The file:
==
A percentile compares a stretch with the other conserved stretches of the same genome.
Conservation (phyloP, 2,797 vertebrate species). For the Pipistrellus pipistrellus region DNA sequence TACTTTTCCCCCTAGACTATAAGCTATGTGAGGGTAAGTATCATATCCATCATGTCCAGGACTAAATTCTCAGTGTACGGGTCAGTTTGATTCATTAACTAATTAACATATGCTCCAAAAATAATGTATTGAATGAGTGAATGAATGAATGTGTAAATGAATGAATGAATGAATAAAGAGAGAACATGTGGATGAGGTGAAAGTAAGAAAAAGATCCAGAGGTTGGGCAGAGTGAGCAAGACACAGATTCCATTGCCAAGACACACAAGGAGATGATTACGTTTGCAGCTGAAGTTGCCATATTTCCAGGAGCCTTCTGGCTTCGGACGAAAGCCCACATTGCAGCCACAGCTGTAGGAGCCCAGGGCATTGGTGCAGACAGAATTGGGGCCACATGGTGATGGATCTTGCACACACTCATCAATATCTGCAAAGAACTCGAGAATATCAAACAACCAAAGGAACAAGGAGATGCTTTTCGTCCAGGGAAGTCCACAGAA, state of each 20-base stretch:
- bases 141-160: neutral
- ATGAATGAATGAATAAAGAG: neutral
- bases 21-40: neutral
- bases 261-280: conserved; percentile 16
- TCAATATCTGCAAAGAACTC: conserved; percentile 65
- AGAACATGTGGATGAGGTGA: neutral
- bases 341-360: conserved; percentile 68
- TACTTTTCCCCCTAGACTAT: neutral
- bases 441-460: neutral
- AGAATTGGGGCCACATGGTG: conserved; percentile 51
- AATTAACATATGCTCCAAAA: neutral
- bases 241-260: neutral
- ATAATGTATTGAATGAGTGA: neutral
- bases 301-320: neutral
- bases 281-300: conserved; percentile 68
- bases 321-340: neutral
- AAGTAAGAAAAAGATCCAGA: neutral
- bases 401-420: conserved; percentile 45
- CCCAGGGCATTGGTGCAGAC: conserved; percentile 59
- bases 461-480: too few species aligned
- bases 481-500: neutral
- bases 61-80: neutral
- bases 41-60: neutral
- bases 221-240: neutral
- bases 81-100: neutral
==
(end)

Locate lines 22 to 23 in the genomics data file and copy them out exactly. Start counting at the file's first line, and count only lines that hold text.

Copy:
- bases 461-480: too few species aligned
- bases 481-500: neutral